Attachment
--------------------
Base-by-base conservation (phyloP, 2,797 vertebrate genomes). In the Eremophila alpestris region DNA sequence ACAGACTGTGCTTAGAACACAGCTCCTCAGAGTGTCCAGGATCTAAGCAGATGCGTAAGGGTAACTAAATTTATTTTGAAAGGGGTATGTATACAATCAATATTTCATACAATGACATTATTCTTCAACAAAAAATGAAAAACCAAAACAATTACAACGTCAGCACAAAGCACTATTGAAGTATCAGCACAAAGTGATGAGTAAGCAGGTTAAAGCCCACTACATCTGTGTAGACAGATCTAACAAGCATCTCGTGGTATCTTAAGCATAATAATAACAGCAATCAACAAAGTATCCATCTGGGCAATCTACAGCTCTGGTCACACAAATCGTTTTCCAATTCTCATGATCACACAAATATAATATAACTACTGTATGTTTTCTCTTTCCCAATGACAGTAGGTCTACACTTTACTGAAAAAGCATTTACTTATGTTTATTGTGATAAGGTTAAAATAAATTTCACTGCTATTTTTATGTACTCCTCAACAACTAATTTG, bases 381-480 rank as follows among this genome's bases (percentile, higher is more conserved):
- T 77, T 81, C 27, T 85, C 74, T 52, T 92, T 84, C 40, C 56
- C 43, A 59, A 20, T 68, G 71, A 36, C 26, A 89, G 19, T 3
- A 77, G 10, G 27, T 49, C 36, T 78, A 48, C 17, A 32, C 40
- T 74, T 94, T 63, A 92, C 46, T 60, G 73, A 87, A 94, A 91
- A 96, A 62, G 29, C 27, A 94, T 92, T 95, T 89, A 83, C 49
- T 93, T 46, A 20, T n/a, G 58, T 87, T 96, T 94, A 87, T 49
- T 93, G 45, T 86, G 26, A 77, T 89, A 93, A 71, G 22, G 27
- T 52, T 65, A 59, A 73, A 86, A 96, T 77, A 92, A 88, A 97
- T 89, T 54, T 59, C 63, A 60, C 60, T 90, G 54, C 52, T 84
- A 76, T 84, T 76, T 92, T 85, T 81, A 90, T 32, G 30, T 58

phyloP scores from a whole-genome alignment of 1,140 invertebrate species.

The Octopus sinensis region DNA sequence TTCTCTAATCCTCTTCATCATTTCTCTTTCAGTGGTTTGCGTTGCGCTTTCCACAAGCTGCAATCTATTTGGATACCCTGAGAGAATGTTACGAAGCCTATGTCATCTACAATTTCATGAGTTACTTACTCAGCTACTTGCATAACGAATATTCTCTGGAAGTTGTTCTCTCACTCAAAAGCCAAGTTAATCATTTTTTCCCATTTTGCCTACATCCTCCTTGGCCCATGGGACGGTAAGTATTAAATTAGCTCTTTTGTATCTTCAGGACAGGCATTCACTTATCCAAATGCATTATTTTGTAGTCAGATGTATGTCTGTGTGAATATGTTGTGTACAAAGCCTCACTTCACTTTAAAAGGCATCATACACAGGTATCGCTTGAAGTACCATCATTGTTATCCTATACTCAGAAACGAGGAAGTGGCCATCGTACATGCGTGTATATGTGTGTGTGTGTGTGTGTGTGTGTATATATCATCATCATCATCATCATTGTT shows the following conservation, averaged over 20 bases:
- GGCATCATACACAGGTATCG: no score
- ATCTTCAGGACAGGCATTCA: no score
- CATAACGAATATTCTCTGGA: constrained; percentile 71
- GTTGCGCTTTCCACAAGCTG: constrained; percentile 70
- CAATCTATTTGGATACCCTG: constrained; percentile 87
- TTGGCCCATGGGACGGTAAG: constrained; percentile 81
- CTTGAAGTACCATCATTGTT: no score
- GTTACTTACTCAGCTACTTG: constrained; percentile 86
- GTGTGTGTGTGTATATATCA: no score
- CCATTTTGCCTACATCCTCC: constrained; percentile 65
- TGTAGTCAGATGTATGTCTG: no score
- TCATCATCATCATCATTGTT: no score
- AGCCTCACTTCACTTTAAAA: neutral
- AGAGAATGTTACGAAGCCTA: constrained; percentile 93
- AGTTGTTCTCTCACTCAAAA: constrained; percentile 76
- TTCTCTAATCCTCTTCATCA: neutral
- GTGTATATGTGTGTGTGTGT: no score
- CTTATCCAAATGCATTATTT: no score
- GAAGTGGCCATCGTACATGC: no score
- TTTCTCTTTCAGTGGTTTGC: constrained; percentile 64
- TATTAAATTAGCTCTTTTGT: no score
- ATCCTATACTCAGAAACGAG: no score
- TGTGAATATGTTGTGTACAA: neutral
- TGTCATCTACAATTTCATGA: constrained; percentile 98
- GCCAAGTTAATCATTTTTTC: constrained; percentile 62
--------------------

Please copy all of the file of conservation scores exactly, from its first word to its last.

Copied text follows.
Base-by-base conservation (phyloP, 2,797 vertebrate genomes). In the Eremophila alpestris region DNA sequence ACAGACTGTGCTTAGAACACAGCTCCTCAGAGTGTCCAGGATCTAAGCAGATGCGTAAGGGTAACTAAATTTATTTTGAAAGGGGTATGTATACAATCAATATTTCATACAATGACATTATTCTTCAACAAAAAATGAAAAACCAAAACAATTACAACGTCAGCACAAAGCACTATTGAAGTATCAGCACAAAGTGATGAGTAAGCAGGTTAAAGCCCACTACATCTGTGTAGACAGATCTAACAAGCATCTCGTGGTATCTTAAGCATAATAATAACAGCAATCAACAAAGTATCCATCTGGGCAATCTACAGCTCTGGTCACACAAATCGTTTTCCAATTCTCATGATCACACAAATATAATATAACTACTGTATGTTTTCTCTTTCCCAATGACAGTAGGTCTACACTTTACTGAAAAAGCATTTACTTATGTTTATTGTGATAAGGTTAAAATAAATTTCACTGCTATTTTTATGTACTCCTCAACAACTAATTTG, bases 381-480 rank as follows among this genome's bases (percentile, higher is more conserved):
- T 77, T 81, C 27, T 85, C 74, T 52, T 92, T 84, C 40, C 56
- C 43, A 59, A 20, T 68, G 71, A 36, C 26, A 89, G 19, T 3
- A 77, G 10, G 27, T 49, C 36, T 78, A 48, C 17, A 32, C 40
- T 74, T 94, T 63, A 92, C 46, T 60, G 73, A 87, A 94, A 91
- A 96, A 62, G 29, C 27, A 94, T 92, T 95, T 89, A 83, C 49
- T 93, T 46, A 20, T n/a, G 58, T 87, T 96, T 94, A 87, T 49
- T 93, G 45, T 86, G 26, A 77, T 89, A 93, A 71, G 22, G 27
- T 52, T 65, A 59, A 73, A 86, A 96, T 77, A 92, A 88, A 97
- T 89, T 54, T 59, C 63, A 60, C 60, T 90, G 54, C 52, T 84
- A 76, T 84, T 76, T 92, T 85, T 81, A 90, T 32, G 30, T 58

phyloP scores from a whole-genome alignment of 1,140 invertebrate species.

The Octopus sinensis region DNA sequence TTCTCTAATCCTCTTCATCATTTCTCTTTCAGTGGTTTGCGTTGCGCTTTCCACAAGCTGCAATCTATTTGGATACCCTGAGAGAATGTTACGAAGCCTATGTCATCTACAATTTCATGAGTTACTTACTCAGCTACTTGCATAACGAATATTCTCTGGAAGTTGTTCTCTCACTCAAAAGCCAAGTTAATCATTTTTTCCCATTTTGCCTACATCCTCCTTGGCCCATGGGACGGTAAGTATTAAATTAGCTCTTTTGTATCTTCAGGACAGGCATTCACTTATCCAAATGCATTATTTTGTAGTCAGATGTATGTCTGTGTGAATATGTTGTGTACAAAGCCTCACTTCACTTTAAAAGGCATCATACACAGGTATCGCTTGAAGTACCATCATTGTTATCCTATACTCAGAAACGAGGAAGTGGCCATCGTACATGCGTGTATATGTGTGTGTGTGTGTGTGTGTGTGTATATATCATCATCATCATCATCATTGTT shows the following conservation, averaged over 20 bases:
- GGCATCATACACAGGTATCG: no score
- ATCTTCAGGACAGGCATTCA: no score
- CATAACGAATATTCTCTGGA: constrained; percentile 71
- GTTGCGCTTTCCACAAGCTG: constrained; percentile 70
- CAATCTATTTGGATACCCTG: constrained; percentile 87
- TTGGCCCATGGGACGGTAAG: constrained; percentile 81
- CTTGAAGTACCATCATTGTT: no score
- GTTACTTACTCAGCTACTTG: constrained; percentile 86
- GTGTGTGTGTGTATATATCA: no score
- CCATTTTGCCTACATCCTCC: constrained; percentile 65
- TGTAGTCAGATGTATGTCTG: no score
- TCATCATCATCATCATTGTT: no score
- AGCCTCACTTCACTTTAAAA: neutral
- AGAGAATGTTACGAAGCCTA: constrained; percentile 93
- AGTTGTTCTCTCACTCAAAA: constrained; percentile 76
- TTCTCTAATCCTCTTCATCA: neutral
- GTGTATATGTGTGTGTGTGT: no score
- CTTATCCAAATGCATTATTT: no score
- GAAGTGGCCATCGTACATGC: no score
- TTTCTCTTTCAGTGGTTTGC: constrained; percentile 64
- TATTAAATTAGCTCTTTTGT: no score
- ATCCTATACTCAGAAACGAG: no score
- TGTGAATATGTTGTGTACAA: neutral
- TGTCATCTACAATTTCATGA: constrained; percentile 98
- GCCAAGTTAATCATTTTTTC: constrained; percentile 62